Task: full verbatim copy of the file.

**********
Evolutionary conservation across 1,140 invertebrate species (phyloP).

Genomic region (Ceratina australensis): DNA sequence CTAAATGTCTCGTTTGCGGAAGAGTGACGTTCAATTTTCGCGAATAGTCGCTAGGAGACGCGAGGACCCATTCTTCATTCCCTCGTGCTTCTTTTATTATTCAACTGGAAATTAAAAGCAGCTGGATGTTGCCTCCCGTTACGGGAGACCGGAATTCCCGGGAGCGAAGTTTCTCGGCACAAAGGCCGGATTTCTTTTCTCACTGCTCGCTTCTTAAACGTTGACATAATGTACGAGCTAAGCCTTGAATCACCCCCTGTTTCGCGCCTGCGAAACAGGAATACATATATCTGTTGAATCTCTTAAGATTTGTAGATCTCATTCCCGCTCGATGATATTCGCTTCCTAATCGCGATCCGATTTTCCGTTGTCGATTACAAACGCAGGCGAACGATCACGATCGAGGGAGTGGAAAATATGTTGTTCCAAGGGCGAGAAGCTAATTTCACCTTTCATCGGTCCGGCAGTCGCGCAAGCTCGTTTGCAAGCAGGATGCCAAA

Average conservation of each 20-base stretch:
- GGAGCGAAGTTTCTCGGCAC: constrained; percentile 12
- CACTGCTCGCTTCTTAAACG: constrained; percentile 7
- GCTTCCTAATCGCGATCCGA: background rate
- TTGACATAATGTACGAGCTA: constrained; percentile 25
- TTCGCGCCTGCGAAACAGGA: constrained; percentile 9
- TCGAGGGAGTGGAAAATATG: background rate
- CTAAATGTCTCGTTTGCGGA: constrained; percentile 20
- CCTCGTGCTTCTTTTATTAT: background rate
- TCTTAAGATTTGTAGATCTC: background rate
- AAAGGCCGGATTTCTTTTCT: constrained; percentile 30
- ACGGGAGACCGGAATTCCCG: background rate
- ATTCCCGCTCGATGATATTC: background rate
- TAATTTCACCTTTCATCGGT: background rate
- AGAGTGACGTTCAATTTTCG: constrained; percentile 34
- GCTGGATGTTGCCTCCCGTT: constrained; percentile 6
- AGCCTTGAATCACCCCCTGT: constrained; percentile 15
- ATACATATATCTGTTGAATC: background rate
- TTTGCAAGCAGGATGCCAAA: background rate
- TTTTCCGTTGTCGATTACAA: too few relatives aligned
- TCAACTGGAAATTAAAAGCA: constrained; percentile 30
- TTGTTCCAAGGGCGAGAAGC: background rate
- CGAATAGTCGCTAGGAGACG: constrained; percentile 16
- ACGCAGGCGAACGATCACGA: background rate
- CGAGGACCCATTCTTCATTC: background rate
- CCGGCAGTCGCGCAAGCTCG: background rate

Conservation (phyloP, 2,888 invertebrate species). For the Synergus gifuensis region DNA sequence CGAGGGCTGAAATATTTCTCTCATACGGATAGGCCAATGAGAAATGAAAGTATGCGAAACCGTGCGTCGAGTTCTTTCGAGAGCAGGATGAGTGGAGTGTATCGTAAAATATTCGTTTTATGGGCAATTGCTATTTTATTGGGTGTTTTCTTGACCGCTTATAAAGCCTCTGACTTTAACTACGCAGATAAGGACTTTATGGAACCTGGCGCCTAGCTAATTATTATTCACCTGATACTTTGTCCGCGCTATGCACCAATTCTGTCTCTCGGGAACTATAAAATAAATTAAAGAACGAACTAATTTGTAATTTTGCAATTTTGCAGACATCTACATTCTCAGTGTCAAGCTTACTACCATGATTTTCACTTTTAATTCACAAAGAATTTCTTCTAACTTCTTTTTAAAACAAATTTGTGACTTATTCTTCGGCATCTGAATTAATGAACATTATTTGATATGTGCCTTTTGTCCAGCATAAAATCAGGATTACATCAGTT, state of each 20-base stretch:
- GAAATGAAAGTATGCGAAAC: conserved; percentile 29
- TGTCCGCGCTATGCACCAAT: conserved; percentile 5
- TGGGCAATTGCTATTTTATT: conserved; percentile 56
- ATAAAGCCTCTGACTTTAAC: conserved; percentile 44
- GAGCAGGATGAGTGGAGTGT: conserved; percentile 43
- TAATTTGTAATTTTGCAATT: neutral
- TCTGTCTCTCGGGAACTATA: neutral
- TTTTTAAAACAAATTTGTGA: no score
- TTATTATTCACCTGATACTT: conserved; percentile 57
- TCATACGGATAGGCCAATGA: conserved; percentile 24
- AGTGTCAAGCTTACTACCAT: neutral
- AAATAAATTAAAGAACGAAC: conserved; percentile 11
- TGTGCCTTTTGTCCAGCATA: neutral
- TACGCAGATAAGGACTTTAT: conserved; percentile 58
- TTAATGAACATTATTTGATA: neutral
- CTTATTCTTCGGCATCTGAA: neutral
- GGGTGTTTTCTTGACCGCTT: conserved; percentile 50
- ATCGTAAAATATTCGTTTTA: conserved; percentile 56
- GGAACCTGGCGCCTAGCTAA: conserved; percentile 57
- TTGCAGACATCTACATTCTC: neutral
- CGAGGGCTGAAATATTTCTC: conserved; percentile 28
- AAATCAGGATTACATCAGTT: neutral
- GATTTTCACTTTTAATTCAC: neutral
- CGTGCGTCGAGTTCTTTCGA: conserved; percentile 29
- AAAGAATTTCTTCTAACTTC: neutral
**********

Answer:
Evolutionary conservation across 1,140 invertebrate species (phyloP).

Genomic region (Ceratina australensis): DNA sequence CTAAATGTCTCGTTTGCGGAAGAGTGACGTTCAATTTTCGCGAATAGTCGCTAGGAGACGCGAGGACCCATTCTTCATTCCCTCGTGCTTCTTTTATTATTCAACTGGAAATTAAAAGCAGCTGGATGTTGCCTCCCGTTACGGGAGACCGGAATTCCCGGGAGCGAAGTTTCTCGGCACAAAGGCCGGATTTCTTTTCTCACTGCTCGCTTCTTAAACGTTGACATAATGTACGAGCTAAGCCTTGAATCACCCCCTGTTTCGCGCCTGCGAAACAGGAATACATATATCTGTTGAATCTCTTAAGATTTGTAGATCTCATTCCCGCTCGATGATATTCGCTTCCTAATCGCGATCCGATTTTCCGTTGTCGATTACAAACGCAGGCGAACGATCACGATCGAGGGAGTGGAAAATATGTTGTTCCAAGGGCGAGAAGCTAATTTCACCTTTCATCGGTCCGGCAGTCGCGCAAGCTCGTTTGCAAGCAGGATGCCAAA

Average conservation of each 20-base stretch:
- GGAGCGAAGTTTCTCGGCAC: constrained; percentile 12
- CACTGCTCGCTTCTTAAACG: constrained; percentile 7
- GCTTCCTAATCGCGATCCGA: background rate
- TTGACATAATGTACGAGCTA: constrained; percentile 25
- TTCGCGCCTGCGAAACAGGA: constrained; percentile 9
- TCGAGGGAGTGGAAAATATG: background rate
- CTAAATGTCTCGTTTGCGGA: constrained; percentile 20
- CCTCGTGCTTCTTTTATTAT: background rate
- TCTTAAGATTTGTAGATCTC: background rate
- AAAGGCCGGATTTCTTTTCT: constrained; percentile 30
- ACGGGAGACCGGAATTCCCG: background rate
- ATTCCCGCTCGATGATATTC: background rate
- TAATTTCACCTTTCATCGGT: background rate
- AGAGTGACGTTCAATTTTCG: constrained; percentile 34
- GCTGGATGTTGCCTCCCGTT: constrained; percentile 6
- AGCCTTGAATCACCCCCTGT: constrained; percentile 15
- ATACATATATCTGTTGAATC: background rate
- TTTGCAAGCAGGATGCCAAA: background rate
- TTTTCCGTTGTCGATTACAA: too few relatives aligned
- TCAACTGGAAATTAAAAGCA: constrained; percentile 30
- TTGTTCCAAGGGCGAGAAGC: background rate
- CGAATAGTCGCTAGGAGACG: constrained; percentile 16
- ACGCAGGCGAACGATCACGA: background rate
- CGAGGACCCATTCTTCATTC: background rate
- CCGGCAGTCGCGCAAGCTCG: background rate

Conservation (phyloP, 2,888 invertebrate species). For the Synergus gifuensis region DNA sequence CGAGGGCTGAAATATTTCTCTCATACGGATAGGCCAATGAGAAATGAAAGTATGCGAAACCGTGCGTCGAGTTCTTTCGAGAGCAGGATGAGTGGAGTGTATCGTAAAATATTCGTTTTATGGGCAATTGCTATTTTATTGGGTGTTTTCTTGACCGCTTATAAAGCCTCTGACTTTAACTACGCAGATAAGGACTTTATGGAACCTGGCGCCTAGCTAATTATTATTCACCTGATACTTTGTCCGCGCTATGCACCAATTCTGTCTCTCGGGAACTATAAAATAAATTAAAGAACGAACTAATTTGTAATTTTGCAATTTTGCAGACATCTACATTCTCAGTGTCAAGCTTACTACCATGATTTTCACTTTTAATTCACAAAGAATTTCTTCTAACTTCTTTTTAAAACAAATTTGTGACTTATTCTTCGGCATCTGAATTAATGAACATTATTTGATATGTGCCTTTTGTCCAGCATAAAATCAGGATTACATCAGTT, state of each 20-base stretch:
- GAAATGAAAGTATGCGAAAC: conserved; percentile 29
- TGTCCGCGCTATGCACCAAT: conserved; percentile 5
- TGGGCAATTGCTATTTTATT: conserved; percentile 56
- ATAAAGCCTCTGACTTTAAC: conserved; percentile 44
- GAGCAGGATGAGTGGAGTGT: conserved; percentile 43
- TAATTTGTAATTTTGCAATT: neutral
- TCTGTCTCTCGGGAACTATA: neutral
- TTTTTAAAACAAATTTGTGA: no score
- TTATTATTCACCTGATACTT: conserved; percentile 57
- TCATACGGATAGGCCAATGA: conserved; percentile 24
- AGTGTCAAGCTTACTACCAT: neutral
- AAATAAATTAAAGAACGAAC: conserved; percentile 11
- TGTGCCTTTTGTCCAGCATA: neutral
- TACGCAGATAAGGACTTTAT: conserved; percentile 58
- TTAATGAACATTATTTGATA: neutral
- CTTATTCTTCGGCATCTGAA: neutral
- GGGTGTTTTCTTGACCGCTT: conserved; percentile 50
- ATCGTAAAATATTCGTTTTA: conserved; percentile 56
- GGAACCTGGCGCCTAGCTAA: conserved; percentile 57
- TTGCAGACATCTACATTCTC: neutral
- CGAGGGCTGAAATATTTCTC: conserved; percentile 28
- AAATCAGGATTACATCAGTT: neutral
- GATTTTCACTTTTAATTCAC: neutral
- CGTGCGTCGAGTTCTTTCGA: conserved; percentile 29
- AAAGAATTTCTTCTAACTTC: neutral